At first glance, particularly from one of the nearby islands, Panama City projects an uncanny resemblance to Miami. The skyline is dominated by dozens of neck straining skyscrapers, the city is surrounded by water, and signs are written in both English and Spanish. As you approach the city however, and look more closely, you begin to see that it’s just one great big façade and that there’s so much more to see and appreciate. Historic ruins, a vibrant nightlife, excellent food and beautiful natural sceneries are just some of its secrets. When you get there, visit these seven must-see Panama City attractions.
Panama City Attractions
The Panama Canal
A trip to Panama City is arguably incomplete without paying a visit to the Panama Canal. This engineering marvel connects the Caribbean Sea with the Pacific Ocean through the Isthmus of Panama. The closest viewing platform is at the Miraflores Visitor Center where you can take a tour in an interactive museum displaying the history of the canal, culminating with an elevated outdoor terrace where you can witness actual ships make their way through this important maritime passage. Time permitting, consider taking a full or partial transit tour where you can experience a cruise of a lifetime. Visit Panama Canal Trips for more information about pricing and schedules. This definitely is a must-see in all the Panama City attractions.
Biomuseo (Biodiversity Museum)
Those interested in the natural beauty and resources of Panama shouldn’t miss this unique museum. It starts with the building, a Frank Gehry creation, and continues on to the permanent exhibits within the museum. The Biomuseo highlights the creation of Panama, its role in today’s ecosystem, and the natural history of the country. Its location on the Amador Causeway also gives visitors great views of the Panama skyline and the Panama Canal.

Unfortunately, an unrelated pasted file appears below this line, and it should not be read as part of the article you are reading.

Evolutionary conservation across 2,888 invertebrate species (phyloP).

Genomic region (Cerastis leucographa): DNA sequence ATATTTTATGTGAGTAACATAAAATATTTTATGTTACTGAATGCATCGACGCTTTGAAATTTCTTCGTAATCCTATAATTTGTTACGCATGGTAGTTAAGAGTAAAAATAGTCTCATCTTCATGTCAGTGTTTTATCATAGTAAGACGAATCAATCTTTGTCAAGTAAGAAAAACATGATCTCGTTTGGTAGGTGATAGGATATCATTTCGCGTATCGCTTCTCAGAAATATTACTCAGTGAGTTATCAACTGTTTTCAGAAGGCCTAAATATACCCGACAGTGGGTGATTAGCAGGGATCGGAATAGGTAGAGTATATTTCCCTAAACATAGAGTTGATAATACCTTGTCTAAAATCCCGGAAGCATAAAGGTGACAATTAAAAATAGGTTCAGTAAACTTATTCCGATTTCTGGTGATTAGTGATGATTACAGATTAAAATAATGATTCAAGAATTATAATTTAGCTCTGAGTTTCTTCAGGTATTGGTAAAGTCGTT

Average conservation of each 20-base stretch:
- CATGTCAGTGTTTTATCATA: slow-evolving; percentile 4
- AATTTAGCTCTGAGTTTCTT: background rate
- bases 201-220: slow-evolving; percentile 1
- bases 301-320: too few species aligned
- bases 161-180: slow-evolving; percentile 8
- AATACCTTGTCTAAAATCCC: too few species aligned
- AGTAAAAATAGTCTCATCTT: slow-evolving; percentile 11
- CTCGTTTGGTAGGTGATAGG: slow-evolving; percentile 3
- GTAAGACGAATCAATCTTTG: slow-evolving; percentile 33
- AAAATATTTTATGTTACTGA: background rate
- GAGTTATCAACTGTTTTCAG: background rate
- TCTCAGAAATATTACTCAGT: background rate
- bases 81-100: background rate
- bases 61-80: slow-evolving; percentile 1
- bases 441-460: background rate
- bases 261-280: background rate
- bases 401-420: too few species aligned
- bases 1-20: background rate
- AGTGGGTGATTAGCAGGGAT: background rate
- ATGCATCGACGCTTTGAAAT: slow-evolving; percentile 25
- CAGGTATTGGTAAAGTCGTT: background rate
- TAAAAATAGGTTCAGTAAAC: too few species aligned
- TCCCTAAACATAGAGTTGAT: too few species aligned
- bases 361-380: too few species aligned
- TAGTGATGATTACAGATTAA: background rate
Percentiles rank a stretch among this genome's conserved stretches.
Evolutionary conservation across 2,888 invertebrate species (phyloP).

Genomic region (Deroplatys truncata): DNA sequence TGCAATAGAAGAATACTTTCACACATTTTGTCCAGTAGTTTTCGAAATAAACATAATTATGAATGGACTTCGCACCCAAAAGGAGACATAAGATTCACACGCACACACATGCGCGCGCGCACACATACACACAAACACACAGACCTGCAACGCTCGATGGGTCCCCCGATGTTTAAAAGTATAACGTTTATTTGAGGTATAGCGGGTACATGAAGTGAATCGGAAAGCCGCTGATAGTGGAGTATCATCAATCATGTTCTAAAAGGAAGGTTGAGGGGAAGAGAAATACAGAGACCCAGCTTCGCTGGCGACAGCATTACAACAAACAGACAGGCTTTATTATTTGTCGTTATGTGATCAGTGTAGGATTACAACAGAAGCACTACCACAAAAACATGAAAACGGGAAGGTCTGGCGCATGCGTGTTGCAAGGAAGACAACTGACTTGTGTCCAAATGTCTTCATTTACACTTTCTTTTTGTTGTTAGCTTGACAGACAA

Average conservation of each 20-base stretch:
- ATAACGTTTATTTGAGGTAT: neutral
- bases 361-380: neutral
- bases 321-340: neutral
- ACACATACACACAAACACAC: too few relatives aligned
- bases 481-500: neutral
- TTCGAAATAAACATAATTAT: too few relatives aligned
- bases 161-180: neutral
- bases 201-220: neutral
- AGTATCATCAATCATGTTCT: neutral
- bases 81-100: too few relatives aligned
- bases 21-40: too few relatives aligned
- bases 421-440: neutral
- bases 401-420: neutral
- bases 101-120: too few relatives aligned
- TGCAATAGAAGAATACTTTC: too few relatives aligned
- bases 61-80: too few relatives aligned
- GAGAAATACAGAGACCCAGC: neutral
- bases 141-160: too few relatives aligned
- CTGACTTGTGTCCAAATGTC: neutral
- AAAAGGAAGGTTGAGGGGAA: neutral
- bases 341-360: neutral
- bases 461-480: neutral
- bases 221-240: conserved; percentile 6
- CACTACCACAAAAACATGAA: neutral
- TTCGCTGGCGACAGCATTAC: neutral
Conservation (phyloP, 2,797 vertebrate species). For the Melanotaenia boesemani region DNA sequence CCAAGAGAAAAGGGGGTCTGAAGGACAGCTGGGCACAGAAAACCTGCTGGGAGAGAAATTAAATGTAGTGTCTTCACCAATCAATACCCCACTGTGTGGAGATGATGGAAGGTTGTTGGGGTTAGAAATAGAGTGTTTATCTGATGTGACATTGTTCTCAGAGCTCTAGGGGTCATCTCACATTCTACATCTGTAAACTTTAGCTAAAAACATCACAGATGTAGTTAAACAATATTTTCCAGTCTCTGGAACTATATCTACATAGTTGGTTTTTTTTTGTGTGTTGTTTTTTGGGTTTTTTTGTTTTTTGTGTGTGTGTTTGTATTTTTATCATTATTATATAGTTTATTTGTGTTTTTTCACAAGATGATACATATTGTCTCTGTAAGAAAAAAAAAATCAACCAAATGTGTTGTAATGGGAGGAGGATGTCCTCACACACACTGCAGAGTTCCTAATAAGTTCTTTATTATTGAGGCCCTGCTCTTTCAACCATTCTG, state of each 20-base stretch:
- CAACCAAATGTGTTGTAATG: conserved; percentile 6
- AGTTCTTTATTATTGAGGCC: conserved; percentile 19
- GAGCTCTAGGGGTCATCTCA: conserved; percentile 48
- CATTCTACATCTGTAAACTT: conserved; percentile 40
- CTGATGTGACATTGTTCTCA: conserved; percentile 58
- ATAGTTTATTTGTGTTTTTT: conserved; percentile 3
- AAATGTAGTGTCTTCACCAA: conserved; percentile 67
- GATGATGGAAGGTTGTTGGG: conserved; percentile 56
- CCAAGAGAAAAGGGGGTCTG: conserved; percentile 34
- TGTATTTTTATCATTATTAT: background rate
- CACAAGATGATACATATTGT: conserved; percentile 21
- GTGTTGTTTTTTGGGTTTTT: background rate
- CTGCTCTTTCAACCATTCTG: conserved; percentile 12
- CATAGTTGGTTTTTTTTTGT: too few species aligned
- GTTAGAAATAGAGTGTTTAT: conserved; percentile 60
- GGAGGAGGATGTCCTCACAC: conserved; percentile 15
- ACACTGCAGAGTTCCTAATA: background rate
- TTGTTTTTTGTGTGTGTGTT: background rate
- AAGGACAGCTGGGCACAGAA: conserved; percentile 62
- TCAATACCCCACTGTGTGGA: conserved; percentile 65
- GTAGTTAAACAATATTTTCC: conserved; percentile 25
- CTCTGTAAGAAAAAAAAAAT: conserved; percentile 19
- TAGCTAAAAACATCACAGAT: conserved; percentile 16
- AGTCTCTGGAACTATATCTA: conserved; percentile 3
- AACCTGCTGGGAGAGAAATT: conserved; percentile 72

The ruins and the archeological site of Panama Viejo is where Panama City began. This UNESCO World Heritage Site is the oldest European settlement on the American side of the Pacific. The site is just east of the current city of Panama and offers visitors a glimpse of what life was like for the first European settlers. Pirates, earthquakes, and a great fire destroyed much of this old town but chunks of the main cathedral and several government structures remain well intact. The top story of the bell tower offers visitors amazing views of the Pacific Ocean and of the ships queued up to pass through the Panama Canal.
After the sacking of Panama Viejo, the capital was moved further west in what is now known as Casco Viejo or Casco Antiguo. This historic “new” site was built on a peninsula and features some of the best-preserved Spanish colonial style structures in the Americas. Casco Viejo is where you will find the government office and residence of Panama’s president as well as the Panama Canal Museum. Casco Viejo also has some of Panama City’s best hotels and restaurants like Tantalo Hotel and Manolo Caracol.
Ancon Hill is a 200-meter hill just west of the current downtown Panama City. It sits in the township of Ancon and used to be part of the Panama Canal Zone under US jurisdiction. The foothills are filled with residential homes, mainly owned by expats, but the rest of the area remains undeveloped. There’s a paved road that leads to the top and some trails suitable for day hikes. It can provide visitors a place to escape the hustle and bustle of the city. The pinnacle offers a 270-degree view of Panama City. It is also a good place to see Panamanian wildlife in their natural habitat.
This long stretch of road that connects the main island of Panama to the smaller islands in the Pacific is definitely one of the most picturesque Panama City attractions and a favorite local playground. You will often see people jogging, cycling, and enjoying a relaxing stroll along the pedestrian pathways. On one end of the causeway lies the Biomuseo and the other end brings you to the islands of Flamenco, Naos, Perico, and Culebra where you can rent boats and yachts to go deep-sea fishing.
Panamanians love a good party and enjoy a very active nightlife so head over to Calle Uruguay to experience the liveliest of all the Panama City attractions. Located in the heart of the business district, it contains a number of bars, clubs, restaurants, and casinos to keep you occupied until the wee hours of the morning. Check out La Rana Dorada Pub on Via Argentina. It offers some of the best local crafts in the city or head over to the Hard Rock Hotel’s Rooftop Lounge where you can enjoy a full bar, lively music, and stunning 360-degree views of Panama City and the Pacific Ocean.
Do you have other Panama City attractions you’d like to see added to this list? Share them with us and we’ll be happy to include them on future travel guides.